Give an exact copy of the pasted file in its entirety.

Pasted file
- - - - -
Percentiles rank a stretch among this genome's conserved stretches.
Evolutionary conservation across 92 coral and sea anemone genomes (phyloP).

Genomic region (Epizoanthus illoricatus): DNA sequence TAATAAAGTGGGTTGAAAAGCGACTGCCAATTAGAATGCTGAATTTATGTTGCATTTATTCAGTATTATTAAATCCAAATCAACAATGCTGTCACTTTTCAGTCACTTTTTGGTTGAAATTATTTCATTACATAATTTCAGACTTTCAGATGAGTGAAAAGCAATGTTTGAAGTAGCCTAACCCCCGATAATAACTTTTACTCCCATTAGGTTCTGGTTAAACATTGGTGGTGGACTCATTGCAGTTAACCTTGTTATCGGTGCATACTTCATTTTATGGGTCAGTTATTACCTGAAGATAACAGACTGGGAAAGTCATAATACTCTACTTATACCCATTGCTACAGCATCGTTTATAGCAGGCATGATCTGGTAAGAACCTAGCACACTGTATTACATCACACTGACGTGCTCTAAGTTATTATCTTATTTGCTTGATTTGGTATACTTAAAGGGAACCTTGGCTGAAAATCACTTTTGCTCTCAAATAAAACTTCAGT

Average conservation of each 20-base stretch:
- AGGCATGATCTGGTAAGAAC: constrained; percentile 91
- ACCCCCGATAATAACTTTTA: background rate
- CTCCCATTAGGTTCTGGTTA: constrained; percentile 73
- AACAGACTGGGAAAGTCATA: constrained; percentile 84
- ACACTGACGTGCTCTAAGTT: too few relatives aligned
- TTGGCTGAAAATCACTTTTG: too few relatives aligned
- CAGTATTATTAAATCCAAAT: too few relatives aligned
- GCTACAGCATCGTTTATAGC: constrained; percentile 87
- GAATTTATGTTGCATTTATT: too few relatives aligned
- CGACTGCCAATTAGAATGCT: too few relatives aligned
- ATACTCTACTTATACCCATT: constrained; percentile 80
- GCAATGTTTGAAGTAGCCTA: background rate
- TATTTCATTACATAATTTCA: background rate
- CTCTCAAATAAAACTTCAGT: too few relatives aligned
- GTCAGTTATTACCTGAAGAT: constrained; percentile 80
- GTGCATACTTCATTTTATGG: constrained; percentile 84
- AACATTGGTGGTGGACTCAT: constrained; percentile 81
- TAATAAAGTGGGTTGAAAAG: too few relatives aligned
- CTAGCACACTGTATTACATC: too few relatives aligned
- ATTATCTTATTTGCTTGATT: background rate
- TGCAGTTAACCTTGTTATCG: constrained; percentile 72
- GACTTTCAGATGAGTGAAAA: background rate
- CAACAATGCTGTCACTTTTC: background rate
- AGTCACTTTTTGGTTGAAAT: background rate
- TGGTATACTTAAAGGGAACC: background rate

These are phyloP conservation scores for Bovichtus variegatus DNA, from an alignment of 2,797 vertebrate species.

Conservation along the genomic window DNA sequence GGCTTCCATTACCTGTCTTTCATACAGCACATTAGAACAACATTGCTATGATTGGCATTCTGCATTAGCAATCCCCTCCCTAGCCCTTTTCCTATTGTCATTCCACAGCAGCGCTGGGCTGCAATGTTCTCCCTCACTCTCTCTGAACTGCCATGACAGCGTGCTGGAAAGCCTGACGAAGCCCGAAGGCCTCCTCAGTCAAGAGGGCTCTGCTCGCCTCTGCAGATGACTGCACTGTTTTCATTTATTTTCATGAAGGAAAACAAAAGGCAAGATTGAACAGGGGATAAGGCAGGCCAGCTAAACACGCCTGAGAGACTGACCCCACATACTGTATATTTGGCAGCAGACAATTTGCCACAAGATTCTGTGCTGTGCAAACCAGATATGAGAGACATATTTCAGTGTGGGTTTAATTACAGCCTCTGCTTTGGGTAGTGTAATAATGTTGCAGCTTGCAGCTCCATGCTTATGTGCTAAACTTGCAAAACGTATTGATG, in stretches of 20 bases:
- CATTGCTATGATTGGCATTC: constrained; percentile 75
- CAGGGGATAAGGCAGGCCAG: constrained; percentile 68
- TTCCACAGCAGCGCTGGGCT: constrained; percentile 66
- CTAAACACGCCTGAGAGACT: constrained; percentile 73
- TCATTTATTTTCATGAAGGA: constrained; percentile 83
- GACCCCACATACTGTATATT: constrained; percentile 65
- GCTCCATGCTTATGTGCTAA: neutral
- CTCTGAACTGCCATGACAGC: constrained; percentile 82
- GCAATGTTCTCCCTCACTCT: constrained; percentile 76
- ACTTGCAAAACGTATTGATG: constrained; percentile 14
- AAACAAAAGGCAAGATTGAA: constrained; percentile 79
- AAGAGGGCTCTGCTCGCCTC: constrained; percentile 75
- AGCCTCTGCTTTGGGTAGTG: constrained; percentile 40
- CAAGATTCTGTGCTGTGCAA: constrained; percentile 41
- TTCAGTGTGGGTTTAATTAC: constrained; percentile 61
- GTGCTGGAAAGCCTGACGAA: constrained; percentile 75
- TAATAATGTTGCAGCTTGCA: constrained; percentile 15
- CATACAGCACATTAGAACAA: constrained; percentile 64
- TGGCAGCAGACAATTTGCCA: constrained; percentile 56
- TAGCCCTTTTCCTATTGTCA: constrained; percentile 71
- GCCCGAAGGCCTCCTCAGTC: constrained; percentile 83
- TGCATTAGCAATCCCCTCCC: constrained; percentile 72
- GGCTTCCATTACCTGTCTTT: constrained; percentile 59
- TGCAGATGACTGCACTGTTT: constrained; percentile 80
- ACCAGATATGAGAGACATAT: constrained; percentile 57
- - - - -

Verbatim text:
Percentiles rank a stretch among this genome's conserved stretches.
Evolutionary conservation across 92 coral and sea anemone genomes (phyloP).

Genomic region (Epizoanthus illoricatus): DNA sequence TAATAAAGTGGGTTGAAAAGCGACTGCCAATTAGAATGCTGAATTTATGTTGCATTTATTCAGTATTATTAAATCCAAATCAACAATGCTGTCACTTTTCAGTCACTTTTTGGTTGAAATTATTTCATTACATAATTTCAGACTTTCAGATGAGTGAAAAGCAATGTTTGAAGTAGCCTAACCCCCGATAATAACTTTTACTCCCATTAGGTTCTGGTTAAACATTGGTGGTGGACTCATTGCAGTTAACCTTGTTATCGGTGCATACTTCATTTTATGGGTCAGTTATTACCTGAAGATAACAGACTGGGAAAGTCATAATACTCTACTTATACCCATTGCTACAGCATCGTTTATAGCAGGCATGATCTGGTAAGAACCTAGCACACTGTATTACATCACACTGACGTGCTCTAAGTTATTATCTTATTTGCTTGATTTGGTATACTTAAAGGGAACCTTGGCTGAAAATCACTTTTGCTCTCAAATAAAACTTCAGT

Average conservation of each 20-base stretch:
- AGGCATGATCTGGTAAGAAC: constrained; percentile 91
- ACCCCCGATAATAACTTTTA: background rate
- CTCCCATTAGGTTCTGGTTA: constrained; percentile 73
- AACAGACTGGGAAAGTCATA: constrained; percentile 84
- ACACTGACGTGCTCTAAGTT: too few relatives aligned
- TTGGCTGAAAATCACTTTTG: too few relatives aligned
- CAGTATTATTAAATCCAAAT: too few relatives aligned
- GCTACAGCATCGTTTATAGC: constrained; percentile 87
- GAATTTATGTTGCATTTATT: too few relatives aligned
- CGACTGCCAATTAGAATGCT: too few relatives aligned
- ATACTCTACTTATACCCATT: constrained; percentile 80
- GCAATGTTTGAAGTAGCCTA: background rate
- TATTTCATTACATAATTTCA: background rate
- CTCTCAAATAAAACTTCAGT: too few relatives aligned
- GTCAGTTATTACCTGAAGAT: constrained; percentile 80
- GTGCATACTTCATTTTATGG: constrained; percentile 84
- AACATTGGTGGTGGACTCAT: constrained; percentile 81
- TAATAAAGTGGGTTGAAAAG: too few relatives aligned
- CTAGCACACTGTATTACATC: too few relatives aligned
- ATTATCTTATTTGCTTGATT: background rate
- TGCAGTTAACCTTGTTATCG: constrained; percentile 72
- GACTTTCAGATGAGTGAAAA: background rate
- CAACAATGCTGTCACTTTTC: background rate
- AGTCACTTTTTGGTTGAAAT: background rate
- TGGTATACTTAAAGGGAACC: background rate

These are phyloP conservation scores for Bovichtus variegatus DNA, from an alignment of 2,797 vertebrate species.

Conservation along the genomic window DNA sequence GGCTTCCATTACCTGTCTTTCATACAGCACATTAGAACAACATTGCTATGATTGGCATTCTGCATTAGCAATCCCCTCCCTAGCCCTTTTCCTATTGTCATTCCACAGCAGCGCTGGGCTGCAATGTTCTCCCTCACTCTCTCTGAACTGCCATGACAGCGTGCTGGAAAGCCTGACGAAGCCCGAAGGCCTCCTCAGTCAAGAGGGCTCTGCTCGCCTCTGCAGATGACTGCACTGTTTTCATTTATTTTCATGAAGGAAAACAAAAGGCAAGATTGAACAGGGGATAAGGCAGGCCAGCTAAACACGCCTGAGAGACTGACCCCACATACTGTATATTTGGCAGCAGACAATTTGCCACAAGATTCTGTGCTGTGCAAACCAGATATGAGAGACATATTTCAGTGTGGGTTTAATTACAGCCTCTGCTTTGGGTAGTGTAATAATGTTGCAGCTTGCAGCTCCATGCTTATGTGCTAAACTTGCAAAACGTATTGATG, in stretches of 20 bases:
- CATTGCTATGATTGGCATTC: constrained; percentile 75
- CAGGGGATAAGGCAGGCCAG: constrained; percentile 68
- TTCCACAGCAGCGCTGGGCT: constrained; percentile 66
- CTAAACACGCCTGAGAGACT: constrained; percentile 73
- TCATTTATTTTCATGAAGGA: constrained; percentile 83
- GACCCCACATACTGTATATT: constrained; percentile 65
- GCTCCATGCTTATGTGCTAA: neutral
- CTCTGAACTGCCATGACAGC: constrained; percentile 82
- GCAATGTTCTCCCTCACTCT: constrained; percentile 76
- ACTTGCAAAACGTATTGATG: constrained; percentile 14
- AAACAAAAGGCAAGATTGAA: constrained; percentile 79
- AAGAGGGCTCTGCTCGCCTC: constrained; percentile 75
- AGCCTCTGCTTTGGGTAGTG: constrained; percentile 40
- CAAGATTCTGTGCTGTGCAA: constrained; percentile 41
- TTCAGTGTGGGTTTAATTAC: constrained; percentile 61
- GTGCTGGAAAGCCTGACGAA: constrained; percentile 75
- TAATAATGTTGCAGCTTGCA: constrained; percentile 15
- CATACAGCACATTAGAACAA: constrained; percentile 64
- TGGCAGCAGACAATTTGCCA: constrained; percentile 56
- TAGCCCTTTTCCTATTGTCA: constrained; percentile 71
- GCCCGAAGGCCTCCTCAGTC: constrained; percentile 83
- TGCATTAGCAATCCCCTCCC: constrained; percentile 72
- GGCTTCCATTACCTGTCTTT: constrained; percentile 59
- TGCAGATGACTGCACTGTTT: constrained; percentile 80
- ACCAGATATGAGAGACATAT: constrained; percentile 57